As much as I have loved some of the sequels out this year, Under Earth may just take the crown as the best, like Godfather Part II, Empire Strikes Back level greatness.
Why? Because this book doubles down on all the wonderstuff from Storm Witch and certainly doesn’t disappoint.
But most importantly it made me feel like a kid again, like I was in right beside Storm amid the hot dusty air of the island and the warm moonlit inky nights of peril, drama and Storm channelling superhero level weather witchcraft- this set off fireworks in my heart and itching in my fingertips for the magic.
At the end of Storm Witch we left Storm, grieving and troubled by the attack on Yanlin, stripped of her gender and shorn of her plaits about to accompany and protect the men on a long voyage across the sea to trade.
We pick up the story roughly 2 weeks into the voyage when Storm has already tested her mettle using Air to blow enemies off course, but not defeated.
With her childhood friend Cloud’s disapproval staining her confidence they sail into the belly of the beast that is Bellum Island, the centre of the trading world of Storm’s people- it’s rulers know a Weather Witch is coming, and want to keep her for political gain.
Whilst in the hospitality of Talon and his spoilt ambitious daughter Betaan, Storm begins to see through the shiny veneer of Bellum Town and discovers a Island Of anger and injustice, the islanders stripped of the Calling and it’s purpose, controlled and enslaved by the Fifteen Families who rule with gossip and treachery the currency.
But Storm isn’t just battling political machinations to control her gifts, the Salamander himself has sent a foe to destroy her causing Elemental witches to gather to warn Storm of troubles ahead.
She sat at the back of the long rowing boat, behind her uncle, watching Bellum Town grow closer with each heave of the oarsmen. The sun’s heat was already scorching, and she welcomed the spray that splashed over the bow. The Pact Leaders, waiting on the pier looked like brightly painted dolls.
Ok so I really enjoyed Storm Witch but Under Earth was just jawdroppingly amazing. The pace was fast and the peril intensely built, I was swept away to this tropical world of dusty streets and unforgiving heat where tempers are simmering under the surface through a complicated dance of niceties and the rising panic to escape a thrumming heartbeat.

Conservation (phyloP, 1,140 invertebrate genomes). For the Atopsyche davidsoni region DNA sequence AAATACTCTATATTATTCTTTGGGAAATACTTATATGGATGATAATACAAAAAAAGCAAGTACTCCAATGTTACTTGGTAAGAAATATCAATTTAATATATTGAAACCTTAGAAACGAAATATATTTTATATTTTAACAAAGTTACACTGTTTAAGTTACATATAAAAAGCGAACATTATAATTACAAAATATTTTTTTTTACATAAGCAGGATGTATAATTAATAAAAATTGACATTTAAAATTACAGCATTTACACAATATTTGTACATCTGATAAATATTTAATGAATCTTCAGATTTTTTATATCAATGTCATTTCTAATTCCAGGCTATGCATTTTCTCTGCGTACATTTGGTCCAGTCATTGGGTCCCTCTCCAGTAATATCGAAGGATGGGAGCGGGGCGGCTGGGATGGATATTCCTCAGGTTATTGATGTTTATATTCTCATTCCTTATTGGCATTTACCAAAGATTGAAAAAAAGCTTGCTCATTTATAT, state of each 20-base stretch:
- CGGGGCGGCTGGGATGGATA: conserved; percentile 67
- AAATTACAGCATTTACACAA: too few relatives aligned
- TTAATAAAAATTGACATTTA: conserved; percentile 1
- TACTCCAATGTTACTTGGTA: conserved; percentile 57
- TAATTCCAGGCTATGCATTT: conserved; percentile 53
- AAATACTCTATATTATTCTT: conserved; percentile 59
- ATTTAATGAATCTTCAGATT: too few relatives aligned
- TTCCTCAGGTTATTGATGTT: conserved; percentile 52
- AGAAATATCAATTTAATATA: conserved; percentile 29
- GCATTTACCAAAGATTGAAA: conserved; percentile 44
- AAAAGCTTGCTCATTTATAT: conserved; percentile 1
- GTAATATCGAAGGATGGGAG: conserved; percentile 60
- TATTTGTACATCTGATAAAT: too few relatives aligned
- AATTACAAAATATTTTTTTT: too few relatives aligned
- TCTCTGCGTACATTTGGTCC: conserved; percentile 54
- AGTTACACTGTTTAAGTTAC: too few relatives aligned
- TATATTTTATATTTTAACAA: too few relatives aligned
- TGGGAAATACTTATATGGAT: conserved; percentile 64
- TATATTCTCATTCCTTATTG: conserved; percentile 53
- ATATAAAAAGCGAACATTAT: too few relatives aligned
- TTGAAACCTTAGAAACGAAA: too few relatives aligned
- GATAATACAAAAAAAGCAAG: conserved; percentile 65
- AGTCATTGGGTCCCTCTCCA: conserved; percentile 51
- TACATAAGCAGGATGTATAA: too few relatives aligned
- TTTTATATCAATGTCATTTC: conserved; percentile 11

And the battles, oh the battles… the crackling energy of Storm as she calls upon the elements to her aid, and what she channels through fear and anger is electrifyingly exciting especially a growing connection with Earth/The Tortoise.
Where Storm Witch undulated as Storm discovers her fate and talents, Under Earth thunders with longing and urgency.
Betaan grabbed Storms hands, eyes large and pleading. “Stay with us. Live as we do. Be whomever you like. Enjoy your life. You did not ask to be a Weather-Witch, so why should you suffer for the actions of the Elemental spirits?”
The machinations Of Talor and the Pact pride on the ability to persuade Storm to stay by offering her back her femininity and wealth beyond her imagination. The loss of her identity as a female was a cruel one to Storm as she has had not just the choice but the prospect itself of family life stripped from her to serve her people and she is reeling from this loss.
Her vulnerability and aching hope at the news she would be permitted to be female on Bellum and the wobbly sense of worth, identity and belonging when confronted with expensive and beautiful female clothing is tough reading and we hope and ache for her too as she tries to stick to the reasoning of her people for ripping her gender from her.
She hesitated, heart hammering with eagerness. “Is it really true? Your people would accept a female Weather-Witch?”
Whilst there is rich discussion opportunities for considering gender & identity there is a seam to be mined for identity and the teenage experience as we also see Storm troubled by the knowing that Betaan and Mer aren’t really her friends but desperately wanting to believe she COULD have female friends. That feeling may well resonate with many young readers who don’t fit into the neat boxes children & teenagers try to cram each other into.
Furthermore the blinkers of childhood traditions, indoctrinated beliefs and ‘tales’ begin to wobble and slip as is expected at Storms age, but these ones have world changing consequences.
The apparition floated over her head, just out of reach. She could smell the mossy faint of the fountain, see the water swirling and shifting, contained by a magic skin. The Dolphin caught her eye and grinned.
And the Magic is just wonderful, from the whispers of the Elemental witches to the shows of power, to sun-tea in a garden the witches of Under Earth are richly imagined and brought to life with colour and vibrancy.
The Chosen One plot line steps up a gear and becomes more twisty and urgent in a Under Earth with the constant and intense threat, yet still so much is hidden, with Renner playing a clever game revealing just enough to reel you in without showing her entire hand.
The ending left me breathless and desperate for the next instalment in Storms story.
Under Earth by Ellen Renner is published by Nosy Crow and published in the UK on the 1st August.
Huge thanks to Nosy Crow for the early copy!!